Helping Texans with a variety of family law cases, including child custody and divorce.

The Enforceability of Court Orders

by | Oct 21, 2023 | Family Law, Self Help

Since most people have not gone through law school and don’t have experience in the courtroom they generally have the wrong idea when it comes to the enforceability of orders.

Much of what is written in an order is “aspirational” and not truly enforceable.

There are two main types of enforcement, those asking to hold the violator in contempt and those that don’t. When you ask for the violator to be held in contempt you can ask for jail time and you can leverage that request to make sure your attorney’s fees get paid and to make sure whatever the other side is ordered to do, they do.

But most provisions in an order are not enforceable by contempt. It’s actually very difficult to hold someone in contempt because orders holding someone in contempt for violating an order are very often overturned by the appellate court and judges don’t like to be overturned. Accordingly, if the judge has any doubt about whether or not an appellate court will overturn their order they will usually deny the requested contempt. Also, if a court denies an enforcement and refuses to enforce their own orders there is generally no relief available from the court of appeals and Judge’s know this.

For an order to be enforceable by contempt it must be sufficiently specific so that there is no doubt as to what the parties are ordered to do. When applicable, an order must usually state who is ordered to do something, what they are ordered to do, how they are supposed to do it and when are they supposed to do it and where they are supposed to do it.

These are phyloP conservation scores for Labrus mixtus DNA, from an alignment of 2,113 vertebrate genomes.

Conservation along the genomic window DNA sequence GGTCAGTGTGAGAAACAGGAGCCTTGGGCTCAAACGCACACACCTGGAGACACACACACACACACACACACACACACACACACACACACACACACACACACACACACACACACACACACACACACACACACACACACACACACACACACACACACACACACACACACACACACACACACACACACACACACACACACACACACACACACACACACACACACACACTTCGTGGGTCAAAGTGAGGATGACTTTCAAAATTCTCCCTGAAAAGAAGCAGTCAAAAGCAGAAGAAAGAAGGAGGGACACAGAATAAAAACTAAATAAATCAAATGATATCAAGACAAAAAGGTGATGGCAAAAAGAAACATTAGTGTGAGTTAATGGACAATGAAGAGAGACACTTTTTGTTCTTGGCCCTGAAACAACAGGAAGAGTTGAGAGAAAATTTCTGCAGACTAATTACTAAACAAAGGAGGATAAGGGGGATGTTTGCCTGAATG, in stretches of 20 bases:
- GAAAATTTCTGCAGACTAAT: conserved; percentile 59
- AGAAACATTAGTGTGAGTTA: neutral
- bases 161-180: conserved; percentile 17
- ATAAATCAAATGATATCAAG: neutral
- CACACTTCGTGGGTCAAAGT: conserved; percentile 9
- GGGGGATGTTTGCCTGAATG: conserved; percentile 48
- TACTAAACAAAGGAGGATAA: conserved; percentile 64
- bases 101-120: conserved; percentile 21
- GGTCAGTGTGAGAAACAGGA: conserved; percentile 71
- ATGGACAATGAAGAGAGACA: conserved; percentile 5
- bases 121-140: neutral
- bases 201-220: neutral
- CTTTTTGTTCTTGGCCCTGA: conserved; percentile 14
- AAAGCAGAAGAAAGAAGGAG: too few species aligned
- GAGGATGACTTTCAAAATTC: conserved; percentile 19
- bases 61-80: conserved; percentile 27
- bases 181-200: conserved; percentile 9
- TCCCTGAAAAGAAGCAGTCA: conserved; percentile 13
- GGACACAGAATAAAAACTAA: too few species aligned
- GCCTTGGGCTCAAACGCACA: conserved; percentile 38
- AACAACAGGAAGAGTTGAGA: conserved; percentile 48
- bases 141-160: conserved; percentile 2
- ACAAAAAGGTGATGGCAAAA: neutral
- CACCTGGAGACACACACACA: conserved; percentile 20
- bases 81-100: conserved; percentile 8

Sufficiently language for contempt Insufficient Language
1.       Bob smith is ordered to pay $500 in child support on the first of each month by mailing the funds to 123 Child Support Lane, Collection, Texas, 77573.

a.  Who– Bob Smith

b.  What– pay $100

c.  How/where– mail to address

d.  When– first of each month

2.       Mary Smith is ordered to surrender the children at 6:00 pm on the first Friday of each month at her residence located at 1234 Possession Drive, Violation Texas 77573.

a.   Who-Mary Smith

b.  What– Surrender children

c.  How/where– her residence

d.  When– 6:00 pm first Friday of each month

1.       Parties are prohibited from making disparaging remarks about each other in front of the children.

a.  Unclear as to what “disparaging remarks” are.

2.       Mary Smith is to surrender the children at times mutually agreed to

a.  If not exact date/time specified then possession order is not enforceable by contempt



Some enforcements that can be enforced by contempt are more difficult than others to enforce. Child support enforcements which are brought when support is not paid pursuant to an order are relatively easy to bring forward because certain evidentiary rules make it very easy to prove these suits. Typically one needs to only bring a payment record which shows missed payments and little more is needed.

Possession and access orders are by contrast very difficult to prove because there is not a “possession/access record” which easily shows a missed violation. Rather it is on the individual bringing the suit to show that the respondent intentionally refused to release the child on a given day and time and if there is not a time/date stamped audio/video recording of the violation that can be difficult.

Also, enforcements are separate law suits, they are not merely a motion that is filed in a divorce or modification suit. They typically require a separate fee agreement and retainer. Given the increased cost of filing the new suit and the difficulty of prevailing on an enforcement it is necessary to have a long detailed conversation with your attorney before moving forward.

For more technical information on enforcement click the link below:

What to do when denied court-ordered visitation